Dose rates in other directions are in the 1 to 5 microsievert per hour range.
3. Agency Activities
The Director General, who is now on his way to Japan, had another conversation with United Nations Secretary-General Ban Ki-Moon. The UN Secretary-General pledged all possible support for the Agency's efforts.
The Director General also met the Executive Secretary of the Comprehensive Nuclear Test Ban Treaty Organization (CTBTO), Tibor Toth, to discuss the possibility of the Agency gaining access to data collected by CTBTO radionuclide monitoring stations.
A written request has been made to CTBTO. We believe the additional data and information could assist the Agency in our assessment of the evolving situation in Japan.
A specialist from the World Meteorological Organization (WMO) joined our team in the Incident and Emergency Centre earlier this week, providing expert advice on the possible trajectories of winds from the area of the power plants.
Based on a press release from the Japanese Chief Cabinet Secretary dated 17 March 2011, 04:00 UTC, the IAEA can confirm that the Japanese military carried out four helicopter water droppings over the building of reactor Unit 3 of the Fukushima Daiichi nuclear power plant.
According to the press release, the droppings took place between 00:48 UTC and 01:00 UTC.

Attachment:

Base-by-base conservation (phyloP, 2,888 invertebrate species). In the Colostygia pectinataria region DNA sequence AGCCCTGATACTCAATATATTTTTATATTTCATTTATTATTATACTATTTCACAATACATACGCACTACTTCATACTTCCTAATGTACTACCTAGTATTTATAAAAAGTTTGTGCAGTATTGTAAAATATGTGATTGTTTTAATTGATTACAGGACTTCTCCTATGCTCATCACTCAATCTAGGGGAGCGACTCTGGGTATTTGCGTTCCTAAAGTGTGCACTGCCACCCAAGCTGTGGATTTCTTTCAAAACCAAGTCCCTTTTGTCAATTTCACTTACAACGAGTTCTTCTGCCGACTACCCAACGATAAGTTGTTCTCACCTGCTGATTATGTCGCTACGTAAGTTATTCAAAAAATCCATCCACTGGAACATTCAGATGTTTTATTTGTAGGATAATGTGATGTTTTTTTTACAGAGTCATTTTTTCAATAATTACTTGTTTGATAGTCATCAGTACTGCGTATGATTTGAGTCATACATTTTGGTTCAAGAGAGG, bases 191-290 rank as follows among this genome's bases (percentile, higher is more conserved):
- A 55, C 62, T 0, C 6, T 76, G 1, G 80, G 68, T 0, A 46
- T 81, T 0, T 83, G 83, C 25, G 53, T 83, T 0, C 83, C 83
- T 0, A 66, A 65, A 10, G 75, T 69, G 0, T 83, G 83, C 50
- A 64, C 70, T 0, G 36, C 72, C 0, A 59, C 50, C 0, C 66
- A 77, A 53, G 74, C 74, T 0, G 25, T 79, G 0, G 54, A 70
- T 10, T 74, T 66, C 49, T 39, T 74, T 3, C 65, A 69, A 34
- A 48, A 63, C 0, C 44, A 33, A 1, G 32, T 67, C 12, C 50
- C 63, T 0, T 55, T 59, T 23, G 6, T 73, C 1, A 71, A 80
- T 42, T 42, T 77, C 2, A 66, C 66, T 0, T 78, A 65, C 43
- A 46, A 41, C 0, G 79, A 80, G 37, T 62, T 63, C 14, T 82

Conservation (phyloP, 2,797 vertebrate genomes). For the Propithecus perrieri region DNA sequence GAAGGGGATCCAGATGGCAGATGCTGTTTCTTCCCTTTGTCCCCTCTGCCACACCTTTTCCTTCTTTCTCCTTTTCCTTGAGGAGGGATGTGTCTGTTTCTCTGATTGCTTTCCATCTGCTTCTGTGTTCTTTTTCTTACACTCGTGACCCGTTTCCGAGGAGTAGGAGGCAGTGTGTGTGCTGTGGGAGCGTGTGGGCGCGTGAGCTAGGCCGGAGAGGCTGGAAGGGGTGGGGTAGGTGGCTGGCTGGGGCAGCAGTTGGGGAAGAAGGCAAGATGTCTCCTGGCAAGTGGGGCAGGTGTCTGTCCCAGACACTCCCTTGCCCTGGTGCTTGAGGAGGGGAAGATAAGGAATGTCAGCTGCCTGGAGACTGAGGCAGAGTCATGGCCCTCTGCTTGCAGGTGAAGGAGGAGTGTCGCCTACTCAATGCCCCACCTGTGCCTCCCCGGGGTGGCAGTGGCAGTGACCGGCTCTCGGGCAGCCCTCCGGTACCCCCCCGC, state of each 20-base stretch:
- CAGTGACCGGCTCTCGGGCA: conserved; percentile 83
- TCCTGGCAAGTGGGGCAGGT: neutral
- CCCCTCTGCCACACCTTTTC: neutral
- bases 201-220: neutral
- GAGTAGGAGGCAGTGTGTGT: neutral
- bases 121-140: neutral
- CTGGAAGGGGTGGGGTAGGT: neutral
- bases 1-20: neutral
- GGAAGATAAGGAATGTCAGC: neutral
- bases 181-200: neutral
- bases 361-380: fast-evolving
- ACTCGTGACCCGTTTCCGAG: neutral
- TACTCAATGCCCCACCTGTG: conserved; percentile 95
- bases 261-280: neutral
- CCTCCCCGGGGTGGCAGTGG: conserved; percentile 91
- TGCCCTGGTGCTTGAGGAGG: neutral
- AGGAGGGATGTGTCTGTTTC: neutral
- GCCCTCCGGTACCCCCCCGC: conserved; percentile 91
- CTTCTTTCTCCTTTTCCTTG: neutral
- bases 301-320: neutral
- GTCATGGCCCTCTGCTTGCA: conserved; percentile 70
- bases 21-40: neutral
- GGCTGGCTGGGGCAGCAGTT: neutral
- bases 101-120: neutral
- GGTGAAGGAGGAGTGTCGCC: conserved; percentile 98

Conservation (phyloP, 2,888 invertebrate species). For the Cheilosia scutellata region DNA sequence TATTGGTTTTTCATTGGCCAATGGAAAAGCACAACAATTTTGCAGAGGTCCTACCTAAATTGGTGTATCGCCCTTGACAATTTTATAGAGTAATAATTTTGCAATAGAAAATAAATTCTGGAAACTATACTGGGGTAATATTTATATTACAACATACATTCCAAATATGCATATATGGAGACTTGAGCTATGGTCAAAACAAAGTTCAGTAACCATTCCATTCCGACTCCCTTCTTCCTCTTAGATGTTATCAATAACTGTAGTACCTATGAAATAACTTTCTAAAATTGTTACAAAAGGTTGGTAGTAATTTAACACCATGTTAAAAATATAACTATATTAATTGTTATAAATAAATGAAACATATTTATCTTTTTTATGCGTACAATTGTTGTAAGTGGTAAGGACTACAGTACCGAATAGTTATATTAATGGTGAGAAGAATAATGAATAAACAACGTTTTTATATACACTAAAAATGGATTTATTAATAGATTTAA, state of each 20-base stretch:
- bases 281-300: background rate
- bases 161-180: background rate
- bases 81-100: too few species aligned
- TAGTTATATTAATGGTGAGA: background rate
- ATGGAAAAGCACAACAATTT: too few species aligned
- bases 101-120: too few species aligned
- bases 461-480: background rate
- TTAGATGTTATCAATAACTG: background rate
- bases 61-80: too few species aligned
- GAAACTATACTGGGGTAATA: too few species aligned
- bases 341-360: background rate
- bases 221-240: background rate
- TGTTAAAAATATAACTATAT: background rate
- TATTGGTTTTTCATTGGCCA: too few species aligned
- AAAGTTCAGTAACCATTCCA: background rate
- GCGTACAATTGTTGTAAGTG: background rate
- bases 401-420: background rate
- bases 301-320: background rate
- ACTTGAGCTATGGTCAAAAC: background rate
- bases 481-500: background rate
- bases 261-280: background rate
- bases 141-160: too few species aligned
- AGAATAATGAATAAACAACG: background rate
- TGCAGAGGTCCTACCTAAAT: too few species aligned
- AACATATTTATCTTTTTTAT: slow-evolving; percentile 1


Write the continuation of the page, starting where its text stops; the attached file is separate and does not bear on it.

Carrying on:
Fukushima Nuclear Accident Update (17 March 2011, 01:15 UTC)
Injuries or Contamination at Fukushima Daiichi Nuclear Power Plant
Based on a press release from the Japanese Chief Cabinet Secretary dated 16 March 2011, the IAEA can confirm the following information about human injuries or contamination at the Fukushima Daiichi nuclear power plant.
Please note that this list provides a snapshot of the latest information made available to the IAEA by Japanese authorities. Given the fluid situation at the plant, this information is subject to change.
- 2 TEPCO employees have minor injuries;
- 2 subcontractor employees are injured, one person suffered broken legs and one person whose condition is unknown was transported to the hospital;
- 2 people are missing;
- 2 people were "suddenly taken ill";
- 2 TEPCO employees were transported to hospital during the time of donning respiratory protection in the control centre;
- 4 people (2 TEPCO employees, 2 subcontractor employees) sustained minor injuries due to the explosion at Unit 1 on 11 March and were transported to the hospital; and
- 11 people (4 TEPCO employees, 3 subcontractor employees and 4 Japanese civil defense workers) were injured due to the explosion at Unit 3 on 14 March.
- 17 people (9 TEPCO employees, 8 subcontractor employees) suffered from deposition of radioactive material to their faces, but were not taken to the hospital because of low levels of exposure;
- One worker suffered from significant exposure during "vent work," and was transported to an offsite center;
- 2 policemen who were exposed to radiation were decontaminated; and
- Firemen who were exposed to radiation are under investigation.
The IAEA continues to seek information from Japanese authorities about all aspects of the Fukushima Daiichi nuclear plant.